February 28, 2010

A Month In the Cloud Shows Potential

At the end of January, I told you how I had recently picked up a MacBook Air to replace my aging MacBook Pro, and as part of that process, I would try to do as much as I could online instead of through desktop applications, leaving much of my rich media on the old laptop, and choosing the Web over hard disk as often as possible. A month in, it seems there is still much room for the cloud to grow, but despite the general trend for massive data growth, I still haven't used more than 30 percent of my spartan 128 GB solid state hard drive - a back of the hand measurement of how little data I am keeping with me and not leaving in the air.

As I mentioned last month, one of the first decisions I made was to keep iTunes and iPhoto data on the old laptop. I recognized I needed to keep Microsoft Office, for pure sanity purposes, but left Adobe's CS suite on the other machine.

Those applications I have downloaded have been rare, letting me tap into the cloud itself - for example, Skype, for audio phone calls and podcast recording, the Sonos controller to power the home stereo system, and Spotify, to access the on demand music network.

The goals are multiple. First, can I do a test run at being operating system agnostic, maintaining the flexibility to move toward a promised Chrome OS when it ships? Second, can I make the actual hardware insignificant, treating the new Air as a "disposable" machine, making migration to a newer device in the future simple? Third, and most important, can I find major weaknesses that continue to exist with an all cloud strategy?

At the end of February, my 128 GB solid state disk hard drive, much smaller than the 200 GB SATA disk it replaced, has 91.36 GB available, or just more than 71% of total capacity. This includes all system files, the pre-installed iLife applications from Apple, and preferences for many of the pre-installed apps. In fact, the one place I expected to consume a lot of data, with client files and PowerPoints, has proven to not be much at all. The folder for Paladin, with all client folders, is actually less than a single gigabyte.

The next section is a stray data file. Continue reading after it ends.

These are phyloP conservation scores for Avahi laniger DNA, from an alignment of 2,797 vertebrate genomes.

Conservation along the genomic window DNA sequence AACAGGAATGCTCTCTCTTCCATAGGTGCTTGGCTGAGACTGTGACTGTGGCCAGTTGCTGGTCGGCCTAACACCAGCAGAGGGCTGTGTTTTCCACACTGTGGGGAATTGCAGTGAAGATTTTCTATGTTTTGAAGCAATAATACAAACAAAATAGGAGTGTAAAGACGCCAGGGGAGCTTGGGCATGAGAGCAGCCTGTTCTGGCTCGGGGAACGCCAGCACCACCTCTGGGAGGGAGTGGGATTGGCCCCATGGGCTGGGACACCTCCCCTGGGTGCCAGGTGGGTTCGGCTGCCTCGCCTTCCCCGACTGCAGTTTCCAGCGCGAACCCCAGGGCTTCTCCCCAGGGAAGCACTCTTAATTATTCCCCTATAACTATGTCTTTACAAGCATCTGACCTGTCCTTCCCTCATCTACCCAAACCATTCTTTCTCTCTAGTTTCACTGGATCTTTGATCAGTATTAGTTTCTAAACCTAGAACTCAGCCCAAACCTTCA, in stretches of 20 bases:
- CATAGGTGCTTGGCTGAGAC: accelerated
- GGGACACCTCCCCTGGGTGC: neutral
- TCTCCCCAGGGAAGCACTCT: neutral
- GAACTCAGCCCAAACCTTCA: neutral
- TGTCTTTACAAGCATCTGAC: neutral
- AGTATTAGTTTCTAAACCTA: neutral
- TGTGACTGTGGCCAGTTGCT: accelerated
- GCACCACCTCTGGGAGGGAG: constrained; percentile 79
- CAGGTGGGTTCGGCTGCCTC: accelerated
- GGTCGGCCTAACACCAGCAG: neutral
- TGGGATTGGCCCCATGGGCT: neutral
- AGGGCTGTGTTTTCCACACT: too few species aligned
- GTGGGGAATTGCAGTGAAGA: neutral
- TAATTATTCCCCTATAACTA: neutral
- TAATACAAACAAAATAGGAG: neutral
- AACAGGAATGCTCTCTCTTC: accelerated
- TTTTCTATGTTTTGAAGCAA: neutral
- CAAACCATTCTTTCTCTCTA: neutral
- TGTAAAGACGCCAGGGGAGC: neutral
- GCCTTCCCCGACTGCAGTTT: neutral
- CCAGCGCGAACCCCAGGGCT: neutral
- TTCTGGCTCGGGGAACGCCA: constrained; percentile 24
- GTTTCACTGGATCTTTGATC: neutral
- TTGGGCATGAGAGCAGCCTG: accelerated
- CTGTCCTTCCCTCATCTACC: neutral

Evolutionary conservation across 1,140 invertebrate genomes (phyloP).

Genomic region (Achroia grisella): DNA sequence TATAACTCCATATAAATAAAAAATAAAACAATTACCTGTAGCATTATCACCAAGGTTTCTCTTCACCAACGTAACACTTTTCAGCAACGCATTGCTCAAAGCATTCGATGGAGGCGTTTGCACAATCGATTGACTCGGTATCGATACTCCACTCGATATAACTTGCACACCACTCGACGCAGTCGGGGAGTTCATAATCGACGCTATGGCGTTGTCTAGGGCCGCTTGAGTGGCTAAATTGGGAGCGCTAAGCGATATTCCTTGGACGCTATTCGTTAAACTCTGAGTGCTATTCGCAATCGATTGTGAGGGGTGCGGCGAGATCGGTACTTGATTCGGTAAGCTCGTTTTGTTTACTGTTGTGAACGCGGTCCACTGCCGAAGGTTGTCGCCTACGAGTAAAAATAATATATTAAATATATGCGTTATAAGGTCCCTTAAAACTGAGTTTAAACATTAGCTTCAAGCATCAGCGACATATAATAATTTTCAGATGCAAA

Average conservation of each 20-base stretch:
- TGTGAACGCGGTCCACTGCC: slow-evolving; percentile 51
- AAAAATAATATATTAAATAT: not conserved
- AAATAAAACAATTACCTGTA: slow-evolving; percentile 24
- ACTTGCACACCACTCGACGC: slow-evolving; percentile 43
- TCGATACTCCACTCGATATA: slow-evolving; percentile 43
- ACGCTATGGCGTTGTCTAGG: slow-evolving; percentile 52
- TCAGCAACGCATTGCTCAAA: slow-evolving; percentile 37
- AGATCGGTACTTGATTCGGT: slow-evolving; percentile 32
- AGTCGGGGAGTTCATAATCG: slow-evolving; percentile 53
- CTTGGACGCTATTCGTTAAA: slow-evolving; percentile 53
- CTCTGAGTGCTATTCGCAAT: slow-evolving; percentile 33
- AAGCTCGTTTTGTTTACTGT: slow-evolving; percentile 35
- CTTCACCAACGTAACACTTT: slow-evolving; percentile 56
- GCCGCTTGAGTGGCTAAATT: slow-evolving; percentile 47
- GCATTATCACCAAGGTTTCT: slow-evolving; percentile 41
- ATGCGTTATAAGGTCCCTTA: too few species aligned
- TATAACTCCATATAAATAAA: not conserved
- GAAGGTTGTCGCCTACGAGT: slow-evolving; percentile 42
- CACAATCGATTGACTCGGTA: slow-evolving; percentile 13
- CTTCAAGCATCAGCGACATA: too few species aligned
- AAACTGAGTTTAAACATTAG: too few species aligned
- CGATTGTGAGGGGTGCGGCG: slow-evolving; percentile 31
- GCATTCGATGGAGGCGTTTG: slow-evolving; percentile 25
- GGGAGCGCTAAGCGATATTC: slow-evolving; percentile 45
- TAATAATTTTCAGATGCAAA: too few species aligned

Are there any headaches to going cloud-only (or close to it)? Sure. For somebody who uses PhotoShop a lot, the lack of PhotoShop has me reaching for it often. In the interim, for images for the blog, I've relied on lots of screen captures, and small editing in Preview. Anything stronger pushes me to the media machine. But the problems have been extremely rare. If I had an Office competitor that made it easy enough to edit all my files and save them remotely, I would be happy to give Microsoft Office the boot. But it's not there yet. And in the meantime, I am using GMail more and my Mac e-mail account less. I have been taking Zoli Erdos' advice and moving my Mac e-mail to the cloud, but that process isn't yet completed. I'll keep you posted on that, promise.

My new-ish MacBook Air isn't just lighter in terms of weight. It's massively lighter in terms of data too. It makes sense that in the future, so long as we have one place to put all our rich media, the rest of us really only need thin clients. We're getting there.

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